That said, I just want to lay down a marker to say, I find the Christian illiberalism of Leah Libresco Sargeant (click that link and read that article, don’t pass it by) very attractive and powerful, and I keep at least a toe in that camp. Stanley Hauerwas, John Howard Yoder and Alasdair Macintyre all influence me the same way, and remind me that, inevitably, Christianity in its best forms finds itself at odds with classical liberalism. This is a tension I will always have to live with.


I’m working on a longer piece for my newsletter (which you should subscribe to!) in which I try to account for my political and ideological wanderings over the last couple of years. But, a couple of shorter pieces have come across the radar in recent weeks that I identify strongly with. First, as pointed out by Kevin Drum, is this piece by Ruy Teixeira at Politico. Teixeira is formerly of the progressive Center for American Progressive, but is moving to the conservative American Enterprise Institute, mostly because of his disillusionment with the identarian left and its illiberal proclivities. Drum highlighted the line that really hits home for me:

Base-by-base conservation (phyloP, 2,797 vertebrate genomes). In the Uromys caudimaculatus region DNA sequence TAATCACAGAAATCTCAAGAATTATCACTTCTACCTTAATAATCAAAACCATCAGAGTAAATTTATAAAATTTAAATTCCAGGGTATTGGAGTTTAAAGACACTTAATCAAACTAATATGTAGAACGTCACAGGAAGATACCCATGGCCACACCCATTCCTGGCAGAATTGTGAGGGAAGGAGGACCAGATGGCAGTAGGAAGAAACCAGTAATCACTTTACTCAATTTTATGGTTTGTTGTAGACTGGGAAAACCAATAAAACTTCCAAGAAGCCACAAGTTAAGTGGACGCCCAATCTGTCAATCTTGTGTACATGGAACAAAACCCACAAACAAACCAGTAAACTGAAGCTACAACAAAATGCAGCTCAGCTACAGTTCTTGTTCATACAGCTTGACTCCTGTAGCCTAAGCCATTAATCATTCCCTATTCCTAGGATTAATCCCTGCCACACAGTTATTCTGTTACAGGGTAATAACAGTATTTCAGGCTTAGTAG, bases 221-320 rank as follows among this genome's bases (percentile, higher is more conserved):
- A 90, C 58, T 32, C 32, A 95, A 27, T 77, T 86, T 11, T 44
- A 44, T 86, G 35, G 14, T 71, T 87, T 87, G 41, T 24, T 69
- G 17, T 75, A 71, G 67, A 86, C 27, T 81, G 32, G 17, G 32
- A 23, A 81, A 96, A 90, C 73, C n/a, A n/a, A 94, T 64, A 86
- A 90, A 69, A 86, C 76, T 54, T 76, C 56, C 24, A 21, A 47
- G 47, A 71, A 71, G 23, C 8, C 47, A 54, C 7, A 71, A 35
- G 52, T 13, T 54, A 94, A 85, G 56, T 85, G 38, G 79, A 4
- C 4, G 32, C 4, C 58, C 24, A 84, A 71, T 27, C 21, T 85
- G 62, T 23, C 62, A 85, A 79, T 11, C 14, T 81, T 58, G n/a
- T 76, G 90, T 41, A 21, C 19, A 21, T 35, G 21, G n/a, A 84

I’m just a social democrat, man. Trying to make the world a better place.

Ain’t that the truth. Progressives would be a lot better off if we remembered what kinds of policies put food on the table for most people (and thus what policies most voters actually care about.) It points me back to Alan Jacobs’ short and helpful reminder from a couple months back:

Your periodic reminder from Leszek Kołakowski: It’s possible to be a conservative-liberal-socialist

I resemble that remark. It feels nice to be seen, amidst a progressive left that seems in many ways to have left me and some of my fellow travelers behind. Its for that very reason that I don’t really claim the term “progressive” anymore, but instead float somewhere between “leftist” and “classical liberal”, with a smattering of social democrat sprinkled in, and floating above it all (and really, superseding it all), “Christian.”